June 24, 2017
June 24, 2017
June 28, 2017
Supplemental Instruction (SI), an active learning module in which undergraduate students hold optional sessions outside of lecture, has been shown to have great success at the College of Engineering (CoE) at Louisiana State University (LSU) when implemented into large enrollment courses that have a high likelihood of the student receiving a D, F or W. Previous research has shown that SI gives significant benefit to all students who participate, including above average and students from underrepresented groups. Minority students often face disadvantages when taking these courses due to a weaker educational background or sense of belonging. Programs that are inclusive of all diversity groups have been successful in raising the performance of at-risk students to the same level as their peers. Combining active learning into these programs can have further benefits as well; this has been shown by the U.S. Department of Education, Redish and Longfellow. The goal of this research is to study the effects of SI and how this program may impact minority students, who make up 16.2% of the student population. Without incentivizing students, the SI program at LSU has found that ethnic minority students (defined here as African-American, Hispanic and Asian) have utilized SI more than Caucasian students. Students from all minority groups who do not participate in SI have a lower chance of passing a course than Caucasian students with no attendance in SI sessions, but as attendance increases, the gap between passing rates steadily decreases to a statistically indistinguishable amount for Hispanic and Asian students. Although African-American students continue to underperform compared to Caucasian students with SI attendance, they show the largest gains in passing rates of any group (34% increase). Further analysis between genders and socioeconomic status found that female and low-socioeconomic students attend sessions at a slightly higher rates than males and students of high-socioeconomic status. Females perform higher with regular session attendance, whereas they perform near equal to that of males with no session attendance. It was found that low-socioeconomic students underperform with no session attendance with the gap closing to within 2.8% of course passing rates once attending SI regularly. Although this program has been shown to positively impact engineering course success for all students in LSU’s CoE, it is clear that SI is even more beneficial for underrepresented groups. SI is in essence closing the gap for minority students by helping them to overcome academic hurdles in an open, non-discriminatory environment.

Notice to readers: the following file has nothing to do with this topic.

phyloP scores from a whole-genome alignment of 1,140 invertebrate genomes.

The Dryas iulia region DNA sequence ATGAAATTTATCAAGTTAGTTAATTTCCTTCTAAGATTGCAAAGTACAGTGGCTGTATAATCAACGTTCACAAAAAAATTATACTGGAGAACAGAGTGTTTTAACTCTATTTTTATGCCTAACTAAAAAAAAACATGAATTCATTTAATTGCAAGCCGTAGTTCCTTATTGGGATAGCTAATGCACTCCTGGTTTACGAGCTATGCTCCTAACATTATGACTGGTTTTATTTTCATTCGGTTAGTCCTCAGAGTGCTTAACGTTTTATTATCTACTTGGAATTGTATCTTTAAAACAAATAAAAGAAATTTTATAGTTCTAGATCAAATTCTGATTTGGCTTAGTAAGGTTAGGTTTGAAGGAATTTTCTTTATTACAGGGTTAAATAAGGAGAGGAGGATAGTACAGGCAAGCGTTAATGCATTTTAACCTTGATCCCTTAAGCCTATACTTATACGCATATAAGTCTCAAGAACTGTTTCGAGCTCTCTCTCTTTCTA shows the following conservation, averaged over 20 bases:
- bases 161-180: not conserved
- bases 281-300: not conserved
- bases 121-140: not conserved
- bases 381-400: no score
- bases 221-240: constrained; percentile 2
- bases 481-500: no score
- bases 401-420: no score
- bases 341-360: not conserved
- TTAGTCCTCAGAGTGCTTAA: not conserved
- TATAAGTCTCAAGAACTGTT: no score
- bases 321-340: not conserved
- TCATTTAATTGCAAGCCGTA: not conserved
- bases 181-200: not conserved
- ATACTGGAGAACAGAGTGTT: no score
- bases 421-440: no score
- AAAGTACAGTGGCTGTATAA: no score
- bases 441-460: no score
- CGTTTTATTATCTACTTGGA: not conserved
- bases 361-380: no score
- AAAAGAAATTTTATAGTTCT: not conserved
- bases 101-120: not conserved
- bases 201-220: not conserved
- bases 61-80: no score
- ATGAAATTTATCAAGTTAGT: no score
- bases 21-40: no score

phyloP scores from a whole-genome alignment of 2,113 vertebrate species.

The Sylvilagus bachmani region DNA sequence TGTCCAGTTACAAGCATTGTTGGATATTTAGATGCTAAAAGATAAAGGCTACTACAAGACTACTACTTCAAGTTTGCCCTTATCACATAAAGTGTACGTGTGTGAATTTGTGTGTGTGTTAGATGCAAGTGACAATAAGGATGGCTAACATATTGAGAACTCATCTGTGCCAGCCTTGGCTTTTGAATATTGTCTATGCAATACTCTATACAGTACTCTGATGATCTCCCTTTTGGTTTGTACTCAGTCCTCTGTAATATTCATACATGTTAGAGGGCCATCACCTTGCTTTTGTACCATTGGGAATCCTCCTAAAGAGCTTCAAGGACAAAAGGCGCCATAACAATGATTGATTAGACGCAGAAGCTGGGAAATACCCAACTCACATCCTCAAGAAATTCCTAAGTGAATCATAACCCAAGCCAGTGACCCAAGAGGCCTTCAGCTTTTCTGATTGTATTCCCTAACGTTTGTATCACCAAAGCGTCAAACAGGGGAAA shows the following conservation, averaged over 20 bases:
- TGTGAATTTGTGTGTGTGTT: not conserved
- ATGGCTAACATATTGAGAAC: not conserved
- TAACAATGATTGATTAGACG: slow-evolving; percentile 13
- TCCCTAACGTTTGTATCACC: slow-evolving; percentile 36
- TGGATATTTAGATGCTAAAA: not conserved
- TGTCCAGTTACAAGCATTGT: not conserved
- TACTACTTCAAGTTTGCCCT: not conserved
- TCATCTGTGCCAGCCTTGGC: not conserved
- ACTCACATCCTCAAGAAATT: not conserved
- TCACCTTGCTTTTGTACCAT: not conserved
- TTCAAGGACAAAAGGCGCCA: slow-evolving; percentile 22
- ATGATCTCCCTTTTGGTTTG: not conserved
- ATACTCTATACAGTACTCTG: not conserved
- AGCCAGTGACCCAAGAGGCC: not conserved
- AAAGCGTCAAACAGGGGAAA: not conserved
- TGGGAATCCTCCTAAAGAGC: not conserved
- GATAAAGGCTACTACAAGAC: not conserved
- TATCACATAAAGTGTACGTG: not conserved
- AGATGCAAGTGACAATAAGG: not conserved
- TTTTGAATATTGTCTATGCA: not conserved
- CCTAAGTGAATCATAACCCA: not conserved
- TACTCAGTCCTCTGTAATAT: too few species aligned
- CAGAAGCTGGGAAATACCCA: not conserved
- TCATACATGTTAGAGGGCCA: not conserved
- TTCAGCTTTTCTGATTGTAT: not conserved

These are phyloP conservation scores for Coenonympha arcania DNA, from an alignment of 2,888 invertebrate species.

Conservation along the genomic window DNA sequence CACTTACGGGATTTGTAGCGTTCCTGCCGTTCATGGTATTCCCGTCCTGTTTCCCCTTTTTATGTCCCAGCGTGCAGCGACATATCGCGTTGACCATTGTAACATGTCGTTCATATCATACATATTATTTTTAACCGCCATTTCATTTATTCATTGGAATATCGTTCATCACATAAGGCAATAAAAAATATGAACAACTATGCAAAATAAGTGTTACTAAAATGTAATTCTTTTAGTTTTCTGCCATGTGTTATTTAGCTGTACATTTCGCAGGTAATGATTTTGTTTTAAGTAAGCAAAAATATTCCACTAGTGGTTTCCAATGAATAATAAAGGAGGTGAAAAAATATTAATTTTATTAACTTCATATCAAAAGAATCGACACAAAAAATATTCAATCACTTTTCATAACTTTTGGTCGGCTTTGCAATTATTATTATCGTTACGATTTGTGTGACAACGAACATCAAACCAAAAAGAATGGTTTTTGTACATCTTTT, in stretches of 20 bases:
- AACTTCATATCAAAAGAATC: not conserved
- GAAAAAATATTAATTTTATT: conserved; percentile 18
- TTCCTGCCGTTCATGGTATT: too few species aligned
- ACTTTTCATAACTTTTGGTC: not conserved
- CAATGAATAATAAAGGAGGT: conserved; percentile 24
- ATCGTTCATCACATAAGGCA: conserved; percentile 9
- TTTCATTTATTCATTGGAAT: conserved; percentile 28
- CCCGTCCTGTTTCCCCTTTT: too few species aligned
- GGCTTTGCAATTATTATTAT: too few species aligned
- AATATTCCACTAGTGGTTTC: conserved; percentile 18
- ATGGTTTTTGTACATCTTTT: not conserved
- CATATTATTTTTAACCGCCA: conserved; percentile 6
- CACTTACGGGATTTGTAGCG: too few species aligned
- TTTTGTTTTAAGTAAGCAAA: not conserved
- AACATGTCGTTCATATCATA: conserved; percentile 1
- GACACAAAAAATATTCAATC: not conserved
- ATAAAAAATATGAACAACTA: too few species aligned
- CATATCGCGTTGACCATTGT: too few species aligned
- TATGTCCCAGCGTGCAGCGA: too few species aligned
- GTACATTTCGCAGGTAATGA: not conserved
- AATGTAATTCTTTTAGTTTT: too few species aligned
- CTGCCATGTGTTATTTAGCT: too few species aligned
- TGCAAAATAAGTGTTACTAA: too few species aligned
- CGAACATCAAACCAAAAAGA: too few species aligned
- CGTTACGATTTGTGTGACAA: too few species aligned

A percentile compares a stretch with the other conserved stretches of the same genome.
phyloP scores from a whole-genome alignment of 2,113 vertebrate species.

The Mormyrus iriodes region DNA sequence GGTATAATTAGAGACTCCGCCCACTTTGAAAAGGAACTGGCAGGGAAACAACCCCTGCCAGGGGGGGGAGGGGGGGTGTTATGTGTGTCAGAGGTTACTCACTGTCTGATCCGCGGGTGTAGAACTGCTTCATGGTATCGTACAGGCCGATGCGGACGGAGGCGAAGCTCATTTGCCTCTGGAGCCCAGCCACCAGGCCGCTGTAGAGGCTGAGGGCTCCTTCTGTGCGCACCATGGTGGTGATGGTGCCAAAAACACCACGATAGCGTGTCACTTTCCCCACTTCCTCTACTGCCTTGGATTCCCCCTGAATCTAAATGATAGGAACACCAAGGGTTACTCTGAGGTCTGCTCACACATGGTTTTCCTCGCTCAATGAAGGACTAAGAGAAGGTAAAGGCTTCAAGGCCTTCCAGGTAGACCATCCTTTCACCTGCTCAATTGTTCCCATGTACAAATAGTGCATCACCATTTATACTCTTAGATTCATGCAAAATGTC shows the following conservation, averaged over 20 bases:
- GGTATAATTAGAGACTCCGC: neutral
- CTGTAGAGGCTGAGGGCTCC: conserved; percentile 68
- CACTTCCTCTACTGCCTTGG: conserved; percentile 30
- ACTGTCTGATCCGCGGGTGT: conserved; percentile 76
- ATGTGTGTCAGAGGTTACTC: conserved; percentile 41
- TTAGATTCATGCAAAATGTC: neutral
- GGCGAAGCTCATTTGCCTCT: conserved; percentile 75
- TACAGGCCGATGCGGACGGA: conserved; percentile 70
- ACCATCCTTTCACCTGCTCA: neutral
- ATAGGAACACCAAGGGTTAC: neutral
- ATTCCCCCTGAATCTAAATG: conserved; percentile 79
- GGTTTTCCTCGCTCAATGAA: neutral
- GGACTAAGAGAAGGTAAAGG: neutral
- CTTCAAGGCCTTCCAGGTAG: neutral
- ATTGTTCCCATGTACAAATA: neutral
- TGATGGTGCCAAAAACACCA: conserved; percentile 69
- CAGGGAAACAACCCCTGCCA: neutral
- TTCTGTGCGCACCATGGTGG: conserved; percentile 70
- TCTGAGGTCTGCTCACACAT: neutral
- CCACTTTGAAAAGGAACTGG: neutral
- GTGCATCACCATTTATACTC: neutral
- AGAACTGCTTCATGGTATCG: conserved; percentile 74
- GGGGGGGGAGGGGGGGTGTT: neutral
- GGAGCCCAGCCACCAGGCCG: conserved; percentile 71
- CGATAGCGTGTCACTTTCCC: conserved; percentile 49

Gegenheimer, J. B., & Wilson, C. A., & Steele, A., & Waggenspack, W. N. (2017, June), Closing the Gap: Using Supplemental Instruction as a Tool to Assist Minorities in Engineering Paper presented at 2017 ASEE Annual Conference & Exposition, Columbus, Ohio. https://peer.asee.org/28042
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